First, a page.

Unlike the Computers tab, the Software Changes pane usually does not show all computers. It only displays computers where Application Control has detected software changes that don't already have allow or block rules.
    • Enter search terms and operators in the search filter field. You search for these attributes: Change By Process, Change By User, File Name, Host Name, Install Path, MD5, SHA1, and SHA256. For example, you could find all changes made by a particular user that you trust and click Allow All to allow all of their changes. Or if a particular software update was installed across your organization (while maintenance mode was not enabled), filter the page according to the hash value of the file and click Allow All to allow all occurrences.

      Details about a software change are displayed in the right pane. You can click the file name or computer name in the details to add it to your search filter.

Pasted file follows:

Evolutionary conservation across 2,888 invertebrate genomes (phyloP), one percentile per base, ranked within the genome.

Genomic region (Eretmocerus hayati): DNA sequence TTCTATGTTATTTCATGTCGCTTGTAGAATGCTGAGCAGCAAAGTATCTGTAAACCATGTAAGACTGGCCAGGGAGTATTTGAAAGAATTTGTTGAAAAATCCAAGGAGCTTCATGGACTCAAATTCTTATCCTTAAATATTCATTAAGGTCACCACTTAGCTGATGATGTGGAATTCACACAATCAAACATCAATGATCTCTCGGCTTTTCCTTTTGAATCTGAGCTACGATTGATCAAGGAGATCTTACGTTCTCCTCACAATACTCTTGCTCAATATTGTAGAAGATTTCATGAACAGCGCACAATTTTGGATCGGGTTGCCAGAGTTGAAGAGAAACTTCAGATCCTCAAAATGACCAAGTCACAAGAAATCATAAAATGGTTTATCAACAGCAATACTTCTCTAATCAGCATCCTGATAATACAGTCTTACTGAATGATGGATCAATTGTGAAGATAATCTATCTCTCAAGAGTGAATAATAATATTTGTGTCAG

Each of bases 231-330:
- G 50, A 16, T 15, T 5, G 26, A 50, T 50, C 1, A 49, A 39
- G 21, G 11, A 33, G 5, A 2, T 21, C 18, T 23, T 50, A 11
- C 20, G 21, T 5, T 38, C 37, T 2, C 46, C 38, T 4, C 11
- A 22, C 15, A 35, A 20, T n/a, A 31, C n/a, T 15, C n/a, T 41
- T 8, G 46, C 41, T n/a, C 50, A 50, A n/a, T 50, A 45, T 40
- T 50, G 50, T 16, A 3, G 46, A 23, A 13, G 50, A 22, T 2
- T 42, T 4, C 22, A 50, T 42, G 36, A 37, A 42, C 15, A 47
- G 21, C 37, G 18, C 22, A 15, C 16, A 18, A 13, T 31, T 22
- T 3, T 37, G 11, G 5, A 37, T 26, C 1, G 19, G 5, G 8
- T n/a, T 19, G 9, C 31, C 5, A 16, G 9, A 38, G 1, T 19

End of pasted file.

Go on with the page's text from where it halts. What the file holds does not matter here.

• Select whether to Group by File (Hash) or Group by Computer.
  3. Click either Allow or Block to add an allow or block rule on that computer, for that software. If you need more information to decide whether to allow or block, click the software name, then use the details panel on the right side.

    The next time that the agent connects with the Deep Security Manager, it receives the new rules.

Tips for handling changes

  • For most environments, we suggest that you select the Allow unrecognized software until it is explicitly blocked option to allow software changes by default when you first enable Application Control and add allow and block rules for changes that you see on the Actions page. Eventually, the rate of software changes should decrease. At that point, you could consider blocking software changes by default and creating allow rules for the software that you know is good. Some organizations prefer to continue to allow changes by default and monitor the Actions page for software that should be blocked.
  • You may prefer to start by evaluating security events, rather than dealing with unrecognized software first. Security events show you which unrecognized software has run (or attempted to run). For information on security events, see Monitor Application Control events.